'Counting My Blessings:' A Story of Strength, Patience and Faith
Manar Kheir, a freshman and recipient of the Sawiris Undergraduate Scholarships for Students with Disabilities, was six months old when her parents realized there was a problem with her eyesight. They took her to the doctor, hoping to find a solution to her deteriorating vision, but were informed that she would eventually go blind and nothing could be done to stop it. "Do you have any advice?" Kheir’s parents asked the doctor, still holding on to a little strand of hope that their daughter would recover. His advice to them: dedicate everything in your lives to her education.
And that’s what Kheir’s parents did, not set back by the fact that their daughter couldn’t see. Kheir attended El-Amal School for Blind Girls in Cairo, receiving high grades throughout her studies there and graduating top of her class in her senior year.
“I'm grateful that my parents took that advice," Kheir said. "The best thing you can do with your money is invest it in education because education is timeless."
And while she faced difficulties throughout, she always chose to persevere instead of back down.
“I have found challenges in every stage of my life,” she said, “but with every challenge, I decided to work harder, to believe in myself more and to master patience.”
It’s patience especially, she said, that has helped her overcome the most difficult of times. She describes learning Braille as one of the toughest times in her life, and she was close to giving up entirely on learning how to read, especially after noticing how her classmates were catching on quickly. However, it was constant reminders that people work at different paces and that she, too, was as capable as anyone else that got her to push through.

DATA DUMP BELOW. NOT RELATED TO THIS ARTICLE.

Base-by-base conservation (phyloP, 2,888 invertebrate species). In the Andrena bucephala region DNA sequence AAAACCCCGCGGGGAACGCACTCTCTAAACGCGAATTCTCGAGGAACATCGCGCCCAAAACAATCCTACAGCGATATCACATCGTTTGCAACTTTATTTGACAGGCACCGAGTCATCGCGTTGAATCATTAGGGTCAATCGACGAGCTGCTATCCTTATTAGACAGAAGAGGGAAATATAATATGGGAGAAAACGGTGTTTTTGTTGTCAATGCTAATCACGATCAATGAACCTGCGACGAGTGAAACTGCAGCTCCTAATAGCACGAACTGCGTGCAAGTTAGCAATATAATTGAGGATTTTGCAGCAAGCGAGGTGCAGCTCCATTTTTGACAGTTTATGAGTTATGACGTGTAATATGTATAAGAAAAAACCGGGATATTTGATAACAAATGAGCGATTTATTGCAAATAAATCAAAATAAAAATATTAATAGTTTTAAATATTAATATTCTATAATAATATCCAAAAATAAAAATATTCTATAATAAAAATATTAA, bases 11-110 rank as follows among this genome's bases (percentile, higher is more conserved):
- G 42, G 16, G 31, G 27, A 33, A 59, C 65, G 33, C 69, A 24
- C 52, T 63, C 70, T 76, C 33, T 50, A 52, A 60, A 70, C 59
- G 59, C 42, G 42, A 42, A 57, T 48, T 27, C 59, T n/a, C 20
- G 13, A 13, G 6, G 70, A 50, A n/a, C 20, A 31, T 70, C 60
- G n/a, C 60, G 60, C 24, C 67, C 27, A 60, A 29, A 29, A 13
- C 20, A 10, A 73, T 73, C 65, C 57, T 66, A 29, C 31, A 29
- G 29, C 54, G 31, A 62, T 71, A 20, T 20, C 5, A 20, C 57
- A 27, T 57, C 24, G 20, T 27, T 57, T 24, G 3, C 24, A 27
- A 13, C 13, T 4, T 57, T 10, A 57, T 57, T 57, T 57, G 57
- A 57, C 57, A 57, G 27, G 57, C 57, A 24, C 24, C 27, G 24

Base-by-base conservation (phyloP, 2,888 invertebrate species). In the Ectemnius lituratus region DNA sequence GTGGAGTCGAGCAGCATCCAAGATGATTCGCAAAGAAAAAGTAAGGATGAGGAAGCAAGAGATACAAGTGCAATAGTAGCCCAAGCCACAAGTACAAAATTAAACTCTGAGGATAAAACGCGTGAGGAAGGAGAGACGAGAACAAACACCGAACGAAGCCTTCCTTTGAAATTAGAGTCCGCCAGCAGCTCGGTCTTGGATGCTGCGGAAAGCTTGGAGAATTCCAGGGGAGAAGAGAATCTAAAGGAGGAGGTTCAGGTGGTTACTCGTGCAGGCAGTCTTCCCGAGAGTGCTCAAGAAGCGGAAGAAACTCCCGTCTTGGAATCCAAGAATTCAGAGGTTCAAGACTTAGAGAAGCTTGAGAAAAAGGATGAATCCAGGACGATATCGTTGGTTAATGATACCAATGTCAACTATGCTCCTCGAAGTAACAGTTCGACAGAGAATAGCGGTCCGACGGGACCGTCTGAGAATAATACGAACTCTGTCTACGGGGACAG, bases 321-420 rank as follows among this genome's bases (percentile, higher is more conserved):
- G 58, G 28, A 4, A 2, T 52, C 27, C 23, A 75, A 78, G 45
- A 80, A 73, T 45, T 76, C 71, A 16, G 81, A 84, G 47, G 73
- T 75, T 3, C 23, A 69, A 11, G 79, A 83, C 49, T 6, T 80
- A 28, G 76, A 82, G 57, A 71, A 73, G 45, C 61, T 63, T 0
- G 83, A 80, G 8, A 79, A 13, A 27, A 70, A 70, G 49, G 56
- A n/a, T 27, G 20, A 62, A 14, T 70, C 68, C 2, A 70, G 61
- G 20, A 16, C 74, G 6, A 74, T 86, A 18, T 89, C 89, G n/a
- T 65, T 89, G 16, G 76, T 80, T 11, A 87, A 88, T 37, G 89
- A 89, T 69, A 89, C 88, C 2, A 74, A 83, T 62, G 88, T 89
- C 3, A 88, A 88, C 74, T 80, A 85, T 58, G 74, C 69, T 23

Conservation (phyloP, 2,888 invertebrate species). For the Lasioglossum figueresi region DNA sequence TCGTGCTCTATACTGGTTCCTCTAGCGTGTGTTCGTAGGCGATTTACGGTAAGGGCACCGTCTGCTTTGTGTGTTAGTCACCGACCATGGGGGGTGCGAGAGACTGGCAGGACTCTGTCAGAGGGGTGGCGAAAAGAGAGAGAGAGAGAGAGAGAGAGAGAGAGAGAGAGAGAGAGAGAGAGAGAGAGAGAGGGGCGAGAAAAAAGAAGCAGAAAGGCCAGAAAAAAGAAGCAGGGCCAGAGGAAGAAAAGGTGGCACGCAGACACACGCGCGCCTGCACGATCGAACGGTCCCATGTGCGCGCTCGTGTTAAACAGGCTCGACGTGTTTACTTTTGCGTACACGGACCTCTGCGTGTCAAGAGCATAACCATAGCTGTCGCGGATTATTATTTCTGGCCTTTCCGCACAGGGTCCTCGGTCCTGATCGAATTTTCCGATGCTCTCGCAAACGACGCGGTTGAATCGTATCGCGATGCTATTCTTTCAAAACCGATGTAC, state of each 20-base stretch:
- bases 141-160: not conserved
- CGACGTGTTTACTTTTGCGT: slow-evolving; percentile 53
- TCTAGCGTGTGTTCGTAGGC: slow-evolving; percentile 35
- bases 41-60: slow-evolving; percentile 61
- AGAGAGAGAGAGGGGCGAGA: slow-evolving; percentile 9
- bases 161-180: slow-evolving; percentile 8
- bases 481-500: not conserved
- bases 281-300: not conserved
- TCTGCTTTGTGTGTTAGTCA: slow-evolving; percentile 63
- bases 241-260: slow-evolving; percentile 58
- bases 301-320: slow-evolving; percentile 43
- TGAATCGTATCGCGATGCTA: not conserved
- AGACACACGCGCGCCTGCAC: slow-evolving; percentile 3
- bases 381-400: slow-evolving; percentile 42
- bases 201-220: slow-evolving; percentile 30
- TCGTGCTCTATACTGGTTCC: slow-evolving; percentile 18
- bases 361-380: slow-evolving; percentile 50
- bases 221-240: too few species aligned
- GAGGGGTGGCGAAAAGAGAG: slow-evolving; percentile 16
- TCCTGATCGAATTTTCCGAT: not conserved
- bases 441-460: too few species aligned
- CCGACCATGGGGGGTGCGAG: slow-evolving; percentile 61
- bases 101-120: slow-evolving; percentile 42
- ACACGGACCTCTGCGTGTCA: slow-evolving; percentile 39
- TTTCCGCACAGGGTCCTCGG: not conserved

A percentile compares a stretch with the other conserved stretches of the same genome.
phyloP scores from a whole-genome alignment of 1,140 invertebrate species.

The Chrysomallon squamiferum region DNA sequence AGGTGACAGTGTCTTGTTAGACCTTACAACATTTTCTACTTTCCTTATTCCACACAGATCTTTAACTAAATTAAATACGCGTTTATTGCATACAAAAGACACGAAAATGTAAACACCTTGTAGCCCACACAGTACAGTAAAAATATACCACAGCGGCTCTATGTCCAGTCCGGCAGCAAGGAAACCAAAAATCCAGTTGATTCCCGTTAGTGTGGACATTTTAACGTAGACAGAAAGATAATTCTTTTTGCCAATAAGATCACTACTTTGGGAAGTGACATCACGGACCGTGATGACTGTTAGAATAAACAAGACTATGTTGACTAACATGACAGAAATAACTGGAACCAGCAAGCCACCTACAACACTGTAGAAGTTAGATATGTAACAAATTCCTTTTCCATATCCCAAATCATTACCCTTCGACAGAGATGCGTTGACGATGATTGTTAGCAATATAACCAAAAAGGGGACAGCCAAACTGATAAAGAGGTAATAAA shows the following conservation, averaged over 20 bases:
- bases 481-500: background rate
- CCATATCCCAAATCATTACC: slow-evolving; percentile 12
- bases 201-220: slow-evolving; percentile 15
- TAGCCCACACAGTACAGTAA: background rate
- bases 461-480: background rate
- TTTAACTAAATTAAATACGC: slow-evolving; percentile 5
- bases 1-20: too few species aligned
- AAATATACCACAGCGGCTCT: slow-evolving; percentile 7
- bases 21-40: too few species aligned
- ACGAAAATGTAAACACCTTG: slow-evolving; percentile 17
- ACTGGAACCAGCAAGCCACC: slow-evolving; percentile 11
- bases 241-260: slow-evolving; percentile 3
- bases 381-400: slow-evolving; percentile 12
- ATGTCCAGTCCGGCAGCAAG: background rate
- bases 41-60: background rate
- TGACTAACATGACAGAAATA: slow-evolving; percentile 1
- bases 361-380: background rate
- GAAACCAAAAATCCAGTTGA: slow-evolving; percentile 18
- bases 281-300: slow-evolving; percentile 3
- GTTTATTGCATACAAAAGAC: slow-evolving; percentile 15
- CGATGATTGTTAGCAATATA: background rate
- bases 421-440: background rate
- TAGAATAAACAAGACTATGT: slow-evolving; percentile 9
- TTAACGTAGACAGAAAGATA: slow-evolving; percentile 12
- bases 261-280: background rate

Reading is now her favorite pastime. She’s read just about all the novels of her favorite authors Nabil Farouk and Ahmed Khaled Tawfik. Kheir’s love for reading even inspired her knack for writing poetry and short stories and is influenced by the likes of Nizar Qabbani, Ahmed Shawki and Elia Abu Madi.
“I always notice that beautiful things come out of the challenges I face,” she said.
Kheir has had to carry those virtues of patience and perseverance with her here at AUC, where she has been introduced to an environment unlike anything she’s been in before, she describes. Adjusting to dorm life, taking intensive English courses to improve her language skills and being around people from all walks of life have presented more than just new hurdles, but have forced her to be more aware of the decisions she makes in life. Kheir said that her lowest points in life have been the times when she views her disability as an obstacle to her happiness. Instead, she strives to view it as being a unique part of her identity with a purpose of pushing her to be the best version of herself and reminding her of everything she has to be thankful for.
“Whenever I’m feeling down, I study harder, I pray harder and I count my blessings,” she said. “There are so many people who don’t have the opportunity to go to school or who don’t have a support system like I do.”
Here at AUC, Kheir aims to take her passion for writing into an academic and professional setting. She hopes to study journalism and mass communication at the University.
Seeing the change that news can incite through shedding light on issues like impoverished communities and women’s rights, Kheir said she hopes to make use of the platform to bring awareness to matters close to her.
“I want to be a TV presenter and use my voice to make changes in society,” she said.
Kheir looks forward to joining student clubs soon and getting involved in volunteering activities. And during her time at AUC — and for the rest of her life — not only does she want to learn from the classes she takes, the people she meets and the jobs she has, but she wants people to learn from her as well.
“Everyone faces difficulties in different forms,” she said, “but you have to be strong, have faith and always look at the glass half full.”